Voodoo co-founder Ken Pogson was skeptical about a beer based on his company’s best-selling doughnut.
“I thought they might want to make something like our Portland Cream, because I’m a cream ale kind of guy. I really wasn’t sure how the Bacon Maple Ale was going to taste, but it’s pretty good,” said Pogson.
Despite making a brew with bacon, there are some frontiers even Joyce thinks shouldn’t be crossed.
“We made a garlic beer once, and it was absolutely terrible. Sometimes you try things, and they work out, like this one. Sometimes, they’re like the garlic. There’s no limit to the creativity brewers can use,” said Joyce.
And as for the flavoured brews from the big brewing conglomerates now at market (Bud Light Lime Mojito, anyone? How about Coors Light Iced Tea?), Joyce hasn’t been terribly impressed.
“You can’t fake authenticity,” Joyce said.
Field guide to flavoured beer
Long before they settled on the standard brewing canon of barley, water, hops and yeast, brewers used all sorts of things to flavour their beer. Spice, herbs, fruit, sugar —name it, and it’s probably been tossed into a brewing kettle at some point in history.
Those traditions all but vanished for a few centuries everywhere but Belgium, where quirky, spiced brews are de rigueur. Thanks to the creativity of craft brewers, though, they’ve been making a comeback. Big brewing conglomerates have been getting in on the act, partly to stem the tide of drinkers flocking to wine, cocktails and craft beer.
Herewith, a field guide to the flavoured brews on the shelves in Ontario, both at the LCBO and The Beer Store.
Historic Ales of Scotland (LCBO) This pack includes four different beers made with heather flowers, spruce tips, gooseberries and elderberries. Ranging from delicate and floral (the heather ale Fraoch) to the powerfully smokey and piney (the Alba pine ale), they’re all compelling.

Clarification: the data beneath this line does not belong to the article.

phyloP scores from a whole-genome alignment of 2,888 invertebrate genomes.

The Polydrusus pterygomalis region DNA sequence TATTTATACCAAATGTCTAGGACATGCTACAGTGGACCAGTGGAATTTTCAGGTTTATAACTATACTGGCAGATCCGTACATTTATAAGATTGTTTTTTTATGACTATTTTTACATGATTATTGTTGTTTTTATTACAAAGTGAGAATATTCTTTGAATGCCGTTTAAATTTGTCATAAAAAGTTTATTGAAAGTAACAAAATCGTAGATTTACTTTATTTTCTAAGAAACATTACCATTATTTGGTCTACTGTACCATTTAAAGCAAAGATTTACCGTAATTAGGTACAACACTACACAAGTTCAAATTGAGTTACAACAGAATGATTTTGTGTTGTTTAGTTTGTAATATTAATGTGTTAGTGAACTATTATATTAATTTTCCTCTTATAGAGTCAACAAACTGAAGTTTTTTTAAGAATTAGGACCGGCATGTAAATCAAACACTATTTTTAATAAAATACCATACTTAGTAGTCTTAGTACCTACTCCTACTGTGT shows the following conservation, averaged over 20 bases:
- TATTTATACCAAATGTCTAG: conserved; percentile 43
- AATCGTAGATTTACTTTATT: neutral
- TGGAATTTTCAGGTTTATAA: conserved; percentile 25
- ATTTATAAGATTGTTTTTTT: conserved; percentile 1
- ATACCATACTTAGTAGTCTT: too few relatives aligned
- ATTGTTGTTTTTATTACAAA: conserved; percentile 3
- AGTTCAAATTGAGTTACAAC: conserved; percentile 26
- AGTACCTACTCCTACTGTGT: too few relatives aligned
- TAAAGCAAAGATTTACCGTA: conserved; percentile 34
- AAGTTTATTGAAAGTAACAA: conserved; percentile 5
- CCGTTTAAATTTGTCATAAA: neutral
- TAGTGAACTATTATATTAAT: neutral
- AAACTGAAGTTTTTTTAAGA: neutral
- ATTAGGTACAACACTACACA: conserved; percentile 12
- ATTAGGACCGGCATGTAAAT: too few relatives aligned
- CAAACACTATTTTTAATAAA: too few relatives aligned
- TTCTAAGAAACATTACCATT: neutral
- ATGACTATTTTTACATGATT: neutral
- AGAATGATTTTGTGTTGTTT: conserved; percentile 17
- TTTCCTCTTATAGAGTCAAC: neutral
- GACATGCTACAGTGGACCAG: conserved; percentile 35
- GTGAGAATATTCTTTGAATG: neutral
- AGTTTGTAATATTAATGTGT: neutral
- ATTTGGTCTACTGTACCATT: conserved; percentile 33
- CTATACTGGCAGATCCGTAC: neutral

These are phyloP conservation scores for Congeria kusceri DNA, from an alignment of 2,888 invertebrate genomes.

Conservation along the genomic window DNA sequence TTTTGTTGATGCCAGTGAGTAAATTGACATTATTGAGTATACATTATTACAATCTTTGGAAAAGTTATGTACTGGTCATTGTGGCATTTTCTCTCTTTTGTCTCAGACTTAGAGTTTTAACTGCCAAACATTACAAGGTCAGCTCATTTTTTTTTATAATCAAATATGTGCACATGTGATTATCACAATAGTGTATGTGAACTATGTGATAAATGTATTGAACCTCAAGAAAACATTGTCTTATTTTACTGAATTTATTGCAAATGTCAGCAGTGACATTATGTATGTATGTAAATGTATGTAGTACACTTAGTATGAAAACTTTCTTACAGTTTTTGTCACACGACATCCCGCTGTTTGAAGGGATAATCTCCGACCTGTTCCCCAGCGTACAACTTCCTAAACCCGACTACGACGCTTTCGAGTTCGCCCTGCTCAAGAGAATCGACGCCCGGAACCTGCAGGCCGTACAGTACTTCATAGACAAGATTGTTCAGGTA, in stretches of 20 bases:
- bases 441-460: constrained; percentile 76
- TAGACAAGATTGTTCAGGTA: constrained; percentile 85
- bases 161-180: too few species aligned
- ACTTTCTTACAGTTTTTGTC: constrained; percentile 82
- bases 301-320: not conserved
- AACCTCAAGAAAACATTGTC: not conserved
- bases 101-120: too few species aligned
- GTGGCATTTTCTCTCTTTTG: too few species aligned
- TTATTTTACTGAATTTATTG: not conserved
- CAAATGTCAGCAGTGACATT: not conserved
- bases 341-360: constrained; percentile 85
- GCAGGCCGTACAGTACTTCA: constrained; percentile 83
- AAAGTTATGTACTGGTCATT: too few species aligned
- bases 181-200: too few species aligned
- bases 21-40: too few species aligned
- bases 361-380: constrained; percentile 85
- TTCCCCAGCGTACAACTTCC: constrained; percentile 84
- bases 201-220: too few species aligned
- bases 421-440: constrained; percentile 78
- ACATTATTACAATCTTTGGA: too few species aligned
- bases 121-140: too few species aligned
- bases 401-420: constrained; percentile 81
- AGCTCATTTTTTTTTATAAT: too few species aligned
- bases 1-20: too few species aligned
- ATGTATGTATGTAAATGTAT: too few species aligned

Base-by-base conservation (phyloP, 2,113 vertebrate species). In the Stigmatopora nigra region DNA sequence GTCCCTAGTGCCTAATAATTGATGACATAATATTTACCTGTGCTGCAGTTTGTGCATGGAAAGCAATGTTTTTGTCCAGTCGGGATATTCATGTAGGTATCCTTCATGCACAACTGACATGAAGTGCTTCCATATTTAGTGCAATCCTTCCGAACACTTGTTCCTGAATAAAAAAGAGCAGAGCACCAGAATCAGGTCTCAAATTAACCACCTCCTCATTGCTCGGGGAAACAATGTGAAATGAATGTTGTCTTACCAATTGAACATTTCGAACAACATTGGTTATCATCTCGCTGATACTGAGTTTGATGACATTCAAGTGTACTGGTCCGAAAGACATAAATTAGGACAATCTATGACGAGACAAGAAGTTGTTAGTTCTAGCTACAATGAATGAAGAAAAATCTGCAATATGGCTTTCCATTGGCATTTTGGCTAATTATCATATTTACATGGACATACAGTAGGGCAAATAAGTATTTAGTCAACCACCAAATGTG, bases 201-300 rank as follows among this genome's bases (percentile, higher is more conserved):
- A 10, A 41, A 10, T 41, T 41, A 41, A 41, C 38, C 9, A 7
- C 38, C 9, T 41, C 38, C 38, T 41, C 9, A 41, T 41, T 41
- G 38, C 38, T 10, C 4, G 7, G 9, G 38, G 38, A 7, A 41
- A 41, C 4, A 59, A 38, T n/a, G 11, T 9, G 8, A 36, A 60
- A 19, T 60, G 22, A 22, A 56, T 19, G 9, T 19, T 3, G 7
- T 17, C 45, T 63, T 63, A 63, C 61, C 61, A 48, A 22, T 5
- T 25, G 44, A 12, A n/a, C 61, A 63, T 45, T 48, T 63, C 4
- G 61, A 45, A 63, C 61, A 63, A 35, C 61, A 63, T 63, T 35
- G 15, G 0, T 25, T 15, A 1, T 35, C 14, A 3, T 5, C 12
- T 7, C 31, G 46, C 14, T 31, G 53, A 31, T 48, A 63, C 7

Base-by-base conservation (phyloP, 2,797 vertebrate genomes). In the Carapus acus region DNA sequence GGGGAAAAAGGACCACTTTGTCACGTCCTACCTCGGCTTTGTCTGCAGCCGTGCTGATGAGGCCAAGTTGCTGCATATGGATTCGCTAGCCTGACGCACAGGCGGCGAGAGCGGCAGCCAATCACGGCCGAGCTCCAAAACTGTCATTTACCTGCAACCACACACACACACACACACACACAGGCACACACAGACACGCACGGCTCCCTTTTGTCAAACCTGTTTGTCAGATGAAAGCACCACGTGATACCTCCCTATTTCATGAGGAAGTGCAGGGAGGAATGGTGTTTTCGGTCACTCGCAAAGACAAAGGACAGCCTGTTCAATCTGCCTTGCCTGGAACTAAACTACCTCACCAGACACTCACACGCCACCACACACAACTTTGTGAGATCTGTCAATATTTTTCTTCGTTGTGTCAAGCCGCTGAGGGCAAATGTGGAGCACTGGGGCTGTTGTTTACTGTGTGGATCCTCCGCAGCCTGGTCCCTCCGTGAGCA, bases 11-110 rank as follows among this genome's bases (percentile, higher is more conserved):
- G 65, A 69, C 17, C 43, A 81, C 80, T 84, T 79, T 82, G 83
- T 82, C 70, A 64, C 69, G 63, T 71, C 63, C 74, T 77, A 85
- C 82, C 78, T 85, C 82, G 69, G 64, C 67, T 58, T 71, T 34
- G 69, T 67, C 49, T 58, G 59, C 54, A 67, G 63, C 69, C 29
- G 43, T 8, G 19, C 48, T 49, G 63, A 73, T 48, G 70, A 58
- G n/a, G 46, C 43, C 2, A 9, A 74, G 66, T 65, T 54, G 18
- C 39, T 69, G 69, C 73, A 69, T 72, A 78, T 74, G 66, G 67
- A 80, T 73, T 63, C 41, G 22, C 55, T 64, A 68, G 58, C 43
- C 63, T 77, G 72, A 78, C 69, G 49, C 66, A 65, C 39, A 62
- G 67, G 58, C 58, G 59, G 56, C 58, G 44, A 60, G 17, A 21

brewingMuskoka Spring Oddity (LCBO, TBS) This Belgian-style strong ale from Muskoka Brewery is flavoured with heather tips, orange peel and juniper berries and candied sugar.
Unibroue Blanche de Chambly (LCBO, TBS) A Belgian-style wheat beer by Quebec brewer Unibroue, flavoured with coriander seeds and bitter orange peel.
Young’s Double Chocolate Stout (LCBO) A rich, dark, decadent brew from England, flavoured with real chocolate.
Mort Subite Framboise (LCBO) Try this slightly-tart, fruity raspberry ale from Belgium and you’ll never be tempted by a Kir Royale again.
Coors Light Iced Tea: Slight citrus notes, but the tea’s hard to detect. Not as sweet as I thought it would be.
Mill Street Lemon Tea: A lot more going on than the Coors Light Iced Tea. You can actually taste the tea, and the lemon flavour is much more present. A more fulfilling brew.
Bud Light Lime: (TBS, LCBO): I’ll probably lose my beer geek street cred for saying this, but I don’t mind Bud Light Lime. It’s not unlike dropping a shot of lime cordial into a standard light lager. Not complex, doesn’t taste like real lime, but when ice cold on a patio, it’s not woeful.
Bud Light Lime Mojito (TBS): Resembles a watered-down Bud Light Lime, with a hint of toothpaste. One of the most unpalatable brews I’ve had in a while. It’s not even sweet enough for the alco-pop crowd.